Effects of data uncertainties on estimated soil organic carbon in the Sudan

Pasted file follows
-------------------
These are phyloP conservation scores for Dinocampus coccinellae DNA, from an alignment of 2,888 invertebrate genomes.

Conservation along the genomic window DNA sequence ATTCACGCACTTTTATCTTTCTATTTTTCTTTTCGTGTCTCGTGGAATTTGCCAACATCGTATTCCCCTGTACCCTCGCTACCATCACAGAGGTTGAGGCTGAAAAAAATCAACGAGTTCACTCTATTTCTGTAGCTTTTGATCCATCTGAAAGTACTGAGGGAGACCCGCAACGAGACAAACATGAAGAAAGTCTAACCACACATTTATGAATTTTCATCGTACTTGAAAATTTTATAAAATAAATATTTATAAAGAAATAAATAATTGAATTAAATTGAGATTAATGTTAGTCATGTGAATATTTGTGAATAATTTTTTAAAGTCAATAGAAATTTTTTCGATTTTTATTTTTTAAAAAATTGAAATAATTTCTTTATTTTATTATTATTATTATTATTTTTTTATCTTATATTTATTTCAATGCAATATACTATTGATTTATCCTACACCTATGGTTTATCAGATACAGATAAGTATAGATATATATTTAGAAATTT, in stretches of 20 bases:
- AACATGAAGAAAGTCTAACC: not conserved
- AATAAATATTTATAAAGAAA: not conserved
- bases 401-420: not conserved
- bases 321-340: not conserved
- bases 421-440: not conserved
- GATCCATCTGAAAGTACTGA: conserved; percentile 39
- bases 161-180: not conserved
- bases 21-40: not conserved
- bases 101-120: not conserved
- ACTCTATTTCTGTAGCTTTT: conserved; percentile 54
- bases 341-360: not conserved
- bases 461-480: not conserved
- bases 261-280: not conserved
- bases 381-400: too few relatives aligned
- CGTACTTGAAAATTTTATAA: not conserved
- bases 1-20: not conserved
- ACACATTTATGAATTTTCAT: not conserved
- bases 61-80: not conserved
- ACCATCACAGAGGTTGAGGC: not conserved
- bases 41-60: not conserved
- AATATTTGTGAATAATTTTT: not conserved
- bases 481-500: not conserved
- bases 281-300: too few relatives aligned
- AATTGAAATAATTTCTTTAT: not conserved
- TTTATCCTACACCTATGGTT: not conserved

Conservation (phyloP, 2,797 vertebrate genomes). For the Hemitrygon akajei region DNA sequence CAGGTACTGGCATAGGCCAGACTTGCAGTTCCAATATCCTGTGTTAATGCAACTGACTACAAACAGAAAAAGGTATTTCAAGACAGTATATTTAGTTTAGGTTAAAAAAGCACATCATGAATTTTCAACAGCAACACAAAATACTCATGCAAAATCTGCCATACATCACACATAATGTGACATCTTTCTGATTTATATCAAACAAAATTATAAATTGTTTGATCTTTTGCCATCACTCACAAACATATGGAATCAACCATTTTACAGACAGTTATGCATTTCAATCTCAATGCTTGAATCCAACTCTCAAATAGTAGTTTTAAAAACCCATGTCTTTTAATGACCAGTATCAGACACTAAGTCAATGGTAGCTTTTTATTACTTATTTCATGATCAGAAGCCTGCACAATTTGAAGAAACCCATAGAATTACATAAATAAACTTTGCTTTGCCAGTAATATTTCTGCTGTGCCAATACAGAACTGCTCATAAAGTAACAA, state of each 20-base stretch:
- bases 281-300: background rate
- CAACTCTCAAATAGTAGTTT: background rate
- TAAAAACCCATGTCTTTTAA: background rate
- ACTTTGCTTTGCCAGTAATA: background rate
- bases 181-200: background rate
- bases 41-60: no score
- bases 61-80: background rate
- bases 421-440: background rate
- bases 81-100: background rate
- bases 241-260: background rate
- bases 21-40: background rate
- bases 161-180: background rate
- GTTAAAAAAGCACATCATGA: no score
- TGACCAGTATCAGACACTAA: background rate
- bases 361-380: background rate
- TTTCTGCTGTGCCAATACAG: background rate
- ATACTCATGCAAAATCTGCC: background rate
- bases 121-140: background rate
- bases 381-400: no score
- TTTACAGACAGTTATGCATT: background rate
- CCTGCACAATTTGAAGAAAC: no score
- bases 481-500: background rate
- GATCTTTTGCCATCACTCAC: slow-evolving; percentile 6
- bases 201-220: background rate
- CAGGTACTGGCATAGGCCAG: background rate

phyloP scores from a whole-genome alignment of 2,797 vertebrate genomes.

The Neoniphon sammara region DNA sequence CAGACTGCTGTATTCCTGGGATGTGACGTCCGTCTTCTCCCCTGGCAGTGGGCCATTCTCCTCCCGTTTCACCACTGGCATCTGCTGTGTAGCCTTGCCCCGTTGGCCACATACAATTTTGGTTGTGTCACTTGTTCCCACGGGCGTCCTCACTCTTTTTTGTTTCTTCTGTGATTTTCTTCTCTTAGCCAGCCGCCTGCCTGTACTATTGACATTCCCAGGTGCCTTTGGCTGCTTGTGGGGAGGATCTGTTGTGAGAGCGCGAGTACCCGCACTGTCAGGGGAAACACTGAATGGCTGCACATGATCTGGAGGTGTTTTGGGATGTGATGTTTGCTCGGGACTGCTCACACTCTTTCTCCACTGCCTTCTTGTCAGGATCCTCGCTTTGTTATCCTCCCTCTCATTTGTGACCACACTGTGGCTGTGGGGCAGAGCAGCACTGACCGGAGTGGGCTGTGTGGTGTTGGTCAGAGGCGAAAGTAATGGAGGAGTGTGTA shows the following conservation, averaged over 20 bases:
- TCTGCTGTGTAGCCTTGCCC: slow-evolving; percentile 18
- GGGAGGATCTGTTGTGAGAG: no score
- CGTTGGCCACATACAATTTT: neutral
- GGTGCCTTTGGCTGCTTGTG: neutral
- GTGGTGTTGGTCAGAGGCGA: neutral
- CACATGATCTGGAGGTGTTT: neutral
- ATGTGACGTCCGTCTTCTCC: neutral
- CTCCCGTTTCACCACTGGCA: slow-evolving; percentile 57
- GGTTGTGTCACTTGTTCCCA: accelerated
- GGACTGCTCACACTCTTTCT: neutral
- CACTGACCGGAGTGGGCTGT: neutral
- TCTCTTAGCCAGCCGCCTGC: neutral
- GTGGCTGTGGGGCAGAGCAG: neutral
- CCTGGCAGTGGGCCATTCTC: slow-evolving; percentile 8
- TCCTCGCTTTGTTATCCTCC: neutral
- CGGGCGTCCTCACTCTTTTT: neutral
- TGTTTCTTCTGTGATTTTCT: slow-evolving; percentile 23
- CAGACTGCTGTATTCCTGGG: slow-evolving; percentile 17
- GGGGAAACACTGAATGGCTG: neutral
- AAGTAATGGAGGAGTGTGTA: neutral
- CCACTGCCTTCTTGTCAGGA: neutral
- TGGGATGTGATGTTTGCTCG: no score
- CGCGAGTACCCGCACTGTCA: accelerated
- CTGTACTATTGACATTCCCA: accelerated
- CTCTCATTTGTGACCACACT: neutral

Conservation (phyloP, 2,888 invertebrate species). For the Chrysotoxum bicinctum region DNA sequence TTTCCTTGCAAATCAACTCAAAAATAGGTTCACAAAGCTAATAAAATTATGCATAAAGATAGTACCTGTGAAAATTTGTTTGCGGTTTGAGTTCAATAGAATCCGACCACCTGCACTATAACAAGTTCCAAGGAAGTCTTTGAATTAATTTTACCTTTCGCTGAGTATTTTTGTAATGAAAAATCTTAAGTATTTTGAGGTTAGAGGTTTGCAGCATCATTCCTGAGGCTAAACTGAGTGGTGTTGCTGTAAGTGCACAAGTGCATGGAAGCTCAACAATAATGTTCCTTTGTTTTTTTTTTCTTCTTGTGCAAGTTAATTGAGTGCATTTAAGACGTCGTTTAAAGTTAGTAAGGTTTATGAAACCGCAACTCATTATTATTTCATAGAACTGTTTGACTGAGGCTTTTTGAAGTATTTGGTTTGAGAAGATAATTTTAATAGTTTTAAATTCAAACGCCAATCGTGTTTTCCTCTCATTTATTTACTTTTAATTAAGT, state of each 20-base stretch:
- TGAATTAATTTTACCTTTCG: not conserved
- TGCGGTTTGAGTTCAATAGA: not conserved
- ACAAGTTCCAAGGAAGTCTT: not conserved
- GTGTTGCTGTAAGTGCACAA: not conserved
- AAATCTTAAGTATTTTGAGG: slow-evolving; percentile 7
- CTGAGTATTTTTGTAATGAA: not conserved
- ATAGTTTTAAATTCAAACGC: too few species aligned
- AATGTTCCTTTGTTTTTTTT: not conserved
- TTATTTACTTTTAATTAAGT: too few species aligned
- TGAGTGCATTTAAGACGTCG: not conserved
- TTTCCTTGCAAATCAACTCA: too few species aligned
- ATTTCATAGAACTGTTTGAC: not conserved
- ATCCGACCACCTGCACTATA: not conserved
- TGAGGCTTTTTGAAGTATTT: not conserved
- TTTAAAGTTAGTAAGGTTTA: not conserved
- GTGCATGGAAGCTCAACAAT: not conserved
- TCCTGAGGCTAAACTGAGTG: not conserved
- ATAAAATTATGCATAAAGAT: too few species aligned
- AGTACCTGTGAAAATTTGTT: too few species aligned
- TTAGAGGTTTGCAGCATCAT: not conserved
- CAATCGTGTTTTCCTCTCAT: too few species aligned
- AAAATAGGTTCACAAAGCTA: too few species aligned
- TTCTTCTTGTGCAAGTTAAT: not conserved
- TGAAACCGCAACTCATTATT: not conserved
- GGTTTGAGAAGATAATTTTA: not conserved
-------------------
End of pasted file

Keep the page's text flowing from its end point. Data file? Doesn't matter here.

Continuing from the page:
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Estimating the rate of soil carbon sequestration in degraded semiarid agroecosystems is of great interest due to the beneficial effects on soil properties, soil fertility, and the potential atmospheric CO2 mitigation. One of several applied methodologies, biogeochemical modeling, offers possibilities to distribute estimates of soil organic carbon (SOC) over regions, estimate the effects of changes in climate and ecosystem management on SOC, and quantify changes of soil properties over time or space. In this study, the sensitivity of the Century model was assessed in regards to uncertainties for soil texture, natural fire return periods, grazing intensities, and climate. The study area was situated in central Sudan and dominated by subsistence agroecosystems. Uncertainties in the modeling of historical SOC levels, prior to known human interactions, can be reflected in the estimation of the current or future SOC levels, as some soil processes take many years to occur. The relationship between these differences in historical and current SOC levels was calculated. Soil texture, derived from a number of different sources, had the greatest impact on modeled SOC. Overall, data uncertainties for the five parameters tested resulted in SOC variations of up to 160 g C/m2 (1.6 t C/ha) for the estimation of the current level (year 2002), which corresponds to a difference of approximately 80% of the average current level.
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